Through Jan. 6
Ackland Art Museum, Chapel Hill
In mid-September, a huge red orb appeared in six different locations around UNC and Chapel Hill. Wedged in arched doorways and between columns, the site-specific installation invited viewers to re-envision familiar surroundings through an imaginative interaction with architecture in public space. Kurt Perschke’s traveling RedBall Project, cited as the longest-running street-art performance (it began in 2001), was part of a trifecta of happenings commentating the sixtieth anniversary of UNC’s Ackland Art Museum.
Premiering concurrently was UNC alumna Lauren Frances Adams’s Crazy Quilt, a site-specific installation in the museum’s revamped ART& community space—a place for artist lectures, events, and mini-exhibits where students can also hang out and study in a food-and-beverage-friendly reception area.
Made of temporary-adhesive floor-to-ceiling wallpaper, Adams’s large installation is mural-like in its scale and its all-over textile motif. Named after the quilting style composed of irregular patchwork pieces in a variety of materials and patterns, Adams draws inspiration from the decorative arts in combining haphazard scraps of historical happenings, stitching together a revisionist narrative of labor, women, people of color, and LGBTQ history in North Carolina. By provoking questions about how history gets created and using her access to the North Carolina archives, Adams created a “microcosm of the Ackland,” says Lauren Turner, the museum’s assistant curator.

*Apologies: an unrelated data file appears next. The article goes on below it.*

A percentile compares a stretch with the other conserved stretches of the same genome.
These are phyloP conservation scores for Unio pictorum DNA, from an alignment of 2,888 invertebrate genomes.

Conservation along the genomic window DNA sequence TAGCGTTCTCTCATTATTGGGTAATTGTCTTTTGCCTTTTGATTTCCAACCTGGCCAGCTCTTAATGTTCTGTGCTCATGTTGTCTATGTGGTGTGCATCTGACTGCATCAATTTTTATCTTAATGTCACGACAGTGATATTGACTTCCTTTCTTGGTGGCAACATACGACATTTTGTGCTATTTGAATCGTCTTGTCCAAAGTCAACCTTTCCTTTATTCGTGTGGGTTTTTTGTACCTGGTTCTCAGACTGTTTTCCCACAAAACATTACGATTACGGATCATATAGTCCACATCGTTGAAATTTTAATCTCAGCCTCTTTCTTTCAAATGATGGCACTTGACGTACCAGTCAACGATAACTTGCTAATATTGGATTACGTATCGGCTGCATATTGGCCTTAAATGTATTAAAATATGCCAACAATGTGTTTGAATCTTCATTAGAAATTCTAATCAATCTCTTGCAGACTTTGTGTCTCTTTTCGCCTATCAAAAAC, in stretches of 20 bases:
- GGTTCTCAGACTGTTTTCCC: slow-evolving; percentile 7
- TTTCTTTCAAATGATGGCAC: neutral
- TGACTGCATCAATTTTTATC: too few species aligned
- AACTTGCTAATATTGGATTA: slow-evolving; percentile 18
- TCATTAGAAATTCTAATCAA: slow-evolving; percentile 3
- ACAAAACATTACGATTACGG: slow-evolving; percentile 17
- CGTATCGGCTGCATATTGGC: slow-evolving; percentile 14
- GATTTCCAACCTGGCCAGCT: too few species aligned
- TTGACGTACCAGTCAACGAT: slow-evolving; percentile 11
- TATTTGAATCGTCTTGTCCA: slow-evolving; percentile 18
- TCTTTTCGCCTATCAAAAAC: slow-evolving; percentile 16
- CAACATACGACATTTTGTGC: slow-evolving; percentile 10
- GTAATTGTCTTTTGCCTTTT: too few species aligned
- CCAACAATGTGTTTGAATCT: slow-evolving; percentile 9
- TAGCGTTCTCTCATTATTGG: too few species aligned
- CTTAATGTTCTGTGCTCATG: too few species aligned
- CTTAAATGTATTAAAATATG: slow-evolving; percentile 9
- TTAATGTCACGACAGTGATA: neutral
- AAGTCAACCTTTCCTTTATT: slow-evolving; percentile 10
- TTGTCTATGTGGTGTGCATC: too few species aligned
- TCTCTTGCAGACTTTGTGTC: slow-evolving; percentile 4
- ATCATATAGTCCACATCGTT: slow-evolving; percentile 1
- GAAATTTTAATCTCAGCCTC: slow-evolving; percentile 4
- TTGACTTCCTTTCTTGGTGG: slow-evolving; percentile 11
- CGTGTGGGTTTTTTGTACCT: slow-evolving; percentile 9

While the red ball has rolled on to other cities, Crazy Quilt remains on view through March. Also still on view, through the new year, is the third and largest of the projects the Ackland unveiled in September. If Crazy Quilt is a microcosm of the museum, then the exhibit Birthday Presents is a macrocosm: a broad collection of global work organized roughly into two categories, “The Art of Our Time” and “The Historical Collection.” The latter ranges from Han Dynasty earthenware sculpture to twentieth-century African ceremonial masks and Japanese ceramics, as well as a significant number of Abstract Expressionist prints and paintings.
It is no secret that the Ackland is a premier Southeastern destination for its archival wealth in prints, which is why lithographs, screen prints, and drawings make up the bulk of the exhibit. It includes three Rembrandt etchings, an Edouard Manet lithograph, four Lee Krasner lithographs, two Adolph Gottlieb color screen prints, a Sam Francis lithograph, and a Sister Mary Corita Kent screen print.
The unifying thread is the method of acquisition: The pieces represent the largesse of the museum’s donors. Complementing the Ackland’s 2011 exhibition Carolina Collects: 150 Years of Modern and Contemporary Art from Alumni Collections, in which UNC alumni loaned their private collections to the museum, Birthday Presents is a compilation of pieces that have been given to the Ackland or promised to it in commemoration of its anniversary.